Property Law – JURI 550
CG • Section • 12/17/2019 to 05/25/2020 • Modified 07/28/2020
A study of the fundamental precepts applicable to real and personal property. Aspects of real property covered are possessory estates and interests, as well as joint and concurrent ownership. A study of the rights, duties, and liabilities of landlords and tenants; acquisition, ownership, and transfer of property; rights of possession; donative transactions; issues in the conveyancing system; and governmental regulations.
Within the overarching mission of the School of Law, the purpose of the Juris Master Property Law course is to equip the student with knowledge and understanding to handle issues related to real and personal property as they arise in his/her particular vocation. Since property law is central to nearly every area of personal, family, community, and national life, it ought to be seen as an instrument through which the student fulfills a Christian worldview. This worldview can be shown by the student maintaining and expressing him/herself with and through property, creating property through imaginative use of the mind, and engaging in productive work as a diligent steward of property. Therefore, the course provides the student with an overview of property law and assists in the development of skillful understanding and application of the fundamental rules of property law.
Measurable Learning Outcomes
Upon successful completion of this course, the student will be able to:
- Read, analyze, evaluate, and summarize legal materials, such as court opinions, federal and state statutes, local governmental ordinances, and regulations.
- Describe and explain property rights, title, and various property interests, and how a person obtains such rights, titles, and interests.
- Describe and explain the common legal documents that create property rights, titles, and interests.
- Apply legal principles and rules to hypothetical legal problems related to real and personal property.
- Identify and understand legal relationships among and between concurrent owners, landlords and tenants, sellers and buyers, government and private property owners, and others within a property law context.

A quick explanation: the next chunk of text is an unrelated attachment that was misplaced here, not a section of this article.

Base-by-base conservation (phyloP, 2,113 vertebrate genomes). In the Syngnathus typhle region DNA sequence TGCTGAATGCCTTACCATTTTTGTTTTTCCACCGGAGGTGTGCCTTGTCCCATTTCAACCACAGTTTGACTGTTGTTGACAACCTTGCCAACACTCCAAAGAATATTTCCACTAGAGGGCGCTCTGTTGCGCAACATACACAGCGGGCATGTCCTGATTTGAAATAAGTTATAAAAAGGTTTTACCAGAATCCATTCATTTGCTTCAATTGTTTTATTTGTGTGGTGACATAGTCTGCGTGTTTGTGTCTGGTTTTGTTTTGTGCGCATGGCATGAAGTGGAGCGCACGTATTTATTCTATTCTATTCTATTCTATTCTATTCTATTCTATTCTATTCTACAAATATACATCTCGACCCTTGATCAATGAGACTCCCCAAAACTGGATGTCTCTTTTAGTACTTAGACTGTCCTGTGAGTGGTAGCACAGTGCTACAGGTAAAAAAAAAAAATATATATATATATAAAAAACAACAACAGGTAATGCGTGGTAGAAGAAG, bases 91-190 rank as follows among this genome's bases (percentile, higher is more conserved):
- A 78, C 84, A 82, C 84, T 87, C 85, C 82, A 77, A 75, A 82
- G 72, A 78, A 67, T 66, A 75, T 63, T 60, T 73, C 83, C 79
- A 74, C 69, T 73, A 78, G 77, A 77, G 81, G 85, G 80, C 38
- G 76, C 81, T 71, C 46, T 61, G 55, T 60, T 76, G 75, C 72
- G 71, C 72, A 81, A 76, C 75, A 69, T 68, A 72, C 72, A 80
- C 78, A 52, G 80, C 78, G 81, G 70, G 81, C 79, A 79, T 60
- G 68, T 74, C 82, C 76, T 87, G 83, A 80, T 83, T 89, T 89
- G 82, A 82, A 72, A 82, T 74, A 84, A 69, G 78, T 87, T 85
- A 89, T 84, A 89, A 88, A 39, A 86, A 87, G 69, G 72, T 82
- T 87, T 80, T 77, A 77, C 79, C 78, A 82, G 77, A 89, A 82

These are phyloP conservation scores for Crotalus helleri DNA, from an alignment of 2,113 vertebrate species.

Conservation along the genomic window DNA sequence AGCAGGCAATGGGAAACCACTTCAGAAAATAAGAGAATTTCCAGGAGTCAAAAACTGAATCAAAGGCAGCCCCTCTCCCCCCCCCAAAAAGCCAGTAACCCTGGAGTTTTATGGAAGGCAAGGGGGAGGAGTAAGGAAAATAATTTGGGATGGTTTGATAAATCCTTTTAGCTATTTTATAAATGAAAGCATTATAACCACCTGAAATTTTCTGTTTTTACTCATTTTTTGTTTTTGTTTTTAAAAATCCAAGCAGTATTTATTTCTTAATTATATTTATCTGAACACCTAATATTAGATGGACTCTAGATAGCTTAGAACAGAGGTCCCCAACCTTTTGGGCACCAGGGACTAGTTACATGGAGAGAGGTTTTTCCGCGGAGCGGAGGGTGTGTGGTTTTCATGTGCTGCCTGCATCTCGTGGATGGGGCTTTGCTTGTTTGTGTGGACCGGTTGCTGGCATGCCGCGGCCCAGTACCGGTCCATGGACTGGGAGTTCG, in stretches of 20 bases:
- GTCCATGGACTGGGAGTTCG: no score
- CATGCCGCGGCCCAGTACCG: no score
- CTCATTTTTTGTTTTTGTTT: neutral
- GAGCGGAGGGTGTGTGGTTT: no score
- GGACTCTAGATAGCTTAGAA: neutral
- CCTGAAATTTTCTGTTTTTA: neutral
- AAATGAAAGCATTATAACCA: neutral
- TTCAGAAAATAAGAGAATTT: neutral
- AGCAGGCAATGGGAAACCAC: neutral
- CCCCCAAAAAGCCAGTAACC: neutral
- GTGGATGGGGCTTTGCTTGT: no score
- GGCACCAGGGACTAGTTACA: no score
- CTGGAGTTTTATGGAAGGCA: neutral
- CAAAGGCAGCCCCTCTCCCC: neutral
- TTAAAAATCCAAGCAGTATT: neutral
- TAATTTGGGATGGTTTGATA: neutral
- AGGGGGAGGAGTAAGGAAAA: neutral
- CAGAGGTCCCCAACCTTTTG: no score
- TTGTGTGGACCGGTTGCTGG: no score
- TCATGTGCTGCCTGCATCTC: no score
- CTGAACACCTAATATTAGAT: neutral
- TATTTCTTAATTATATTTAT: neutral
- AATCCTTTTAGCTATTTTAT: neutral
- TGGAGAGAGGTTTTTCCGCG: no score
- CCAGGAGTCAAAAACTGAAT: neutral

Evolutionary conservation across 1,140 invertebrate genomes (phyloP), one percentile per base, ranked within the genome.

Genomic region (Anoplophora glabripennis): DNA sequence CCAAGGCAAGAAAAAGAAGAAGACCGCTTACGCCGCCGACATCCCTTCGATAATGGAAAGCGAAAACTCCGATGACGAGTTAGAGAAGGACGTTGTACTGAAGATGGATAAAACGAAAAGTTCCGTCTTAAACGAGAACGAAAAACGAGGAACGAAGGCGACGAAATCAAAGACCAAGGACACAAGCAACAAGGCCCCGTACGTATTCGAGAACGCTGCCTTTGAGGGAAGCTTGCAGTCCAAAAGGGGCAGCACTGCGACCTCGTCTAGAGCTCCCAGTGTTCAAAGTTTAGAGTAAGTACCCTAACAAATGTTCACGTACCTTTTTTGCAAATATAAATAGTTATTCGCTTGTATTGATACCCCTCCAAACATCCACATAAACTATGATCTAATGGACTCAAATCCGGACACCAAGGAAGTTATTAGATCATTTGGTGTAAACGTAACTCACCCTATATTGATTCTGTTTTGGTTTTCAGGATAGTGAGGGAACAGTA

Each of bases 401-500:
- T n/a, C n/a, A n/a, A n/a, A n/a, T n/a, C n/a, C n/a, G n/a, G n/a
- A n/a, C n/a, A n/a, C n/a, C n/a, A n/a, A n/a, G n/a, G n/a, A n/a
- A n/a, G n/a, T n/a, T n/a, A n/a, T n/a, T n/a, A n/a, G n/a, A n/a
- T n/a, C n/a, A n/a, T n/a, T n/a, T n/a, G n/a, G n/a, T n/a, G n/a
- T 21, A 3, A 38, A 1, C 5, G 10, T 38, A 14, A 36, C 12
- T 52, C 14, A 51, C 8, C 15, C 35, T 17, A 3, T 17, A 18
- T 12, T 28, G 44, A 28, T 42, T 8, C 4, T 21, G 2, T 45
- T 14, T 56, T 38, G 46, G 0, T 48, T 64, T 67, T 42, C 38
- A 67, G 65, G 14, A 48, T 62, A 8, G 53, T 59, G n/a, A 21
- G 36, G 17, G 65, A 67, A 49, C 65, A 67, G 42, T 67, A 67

- Evaluate the different aspects of property law through a worldview that is distinctively Christian.
Textbook readings and lecture presentations
Course Requirements Checklist
After reading the Course Syllabus and Student Expectations, the student will complete the related checklist found in Module/Week 1.
Discussion Board Forums (2)
Discussion boards are collaborative learning experiences. Therefore, the student is required to create a thread in response to the provided prompt for each forum. Each thread must be at least 500 words and demonstrate course-related knowledge. For the first forum, the student is required to post 2 replies. One reply will be to another classmate’s thread and the other will be in response to the reply posted on his or her own thread. If there is no reply to the student’s thread, then the student will reply to a different classmate’s thread. For the second forum, the student is only required to post 1 reply to another classmate’s thread. Each reply must be at least 200 words. All threads and replies must use current Bluebook citation format to reference the textbook, the Bible, Bible commentaries, or other scholarly articles that support the student’s assertions.
Application of Law Paper
The student will write a 2-3 page paper that focuses on the student’s purpose for enrolling in the JM degree program and, in particular, how the material covered thus far in this Property Law course applies either to your current vocation or to your personal situation. Though this is a personal, subjective type of paper, the student must incorporate at least 3 references such as the textbook, the Bible, or other professional sources to explain his/her motivation for the study of law or to explain how the course material applies to you. References must use current Bluebook citation format.
Written Assignments (2)
The student will write 2 summaries of at least 3 pages each in outline form. Topics for Written Assignment 1 will include the categories of the different estates in land and forms of concurrent ownership. The topic for Written Assignment 2 covers the different forms of servitudes that affect land. The papers must include at least 4 references for each category of the estates in land, concurrent ownership, and servitudes. References must use current Bluebook citation format.
Each exam will cover the Reading & Study material for the assigned modules/weeks. Each exam will be open-book/open-notes, contain 25 multiple-choice questions, and have a 1-hour time limit.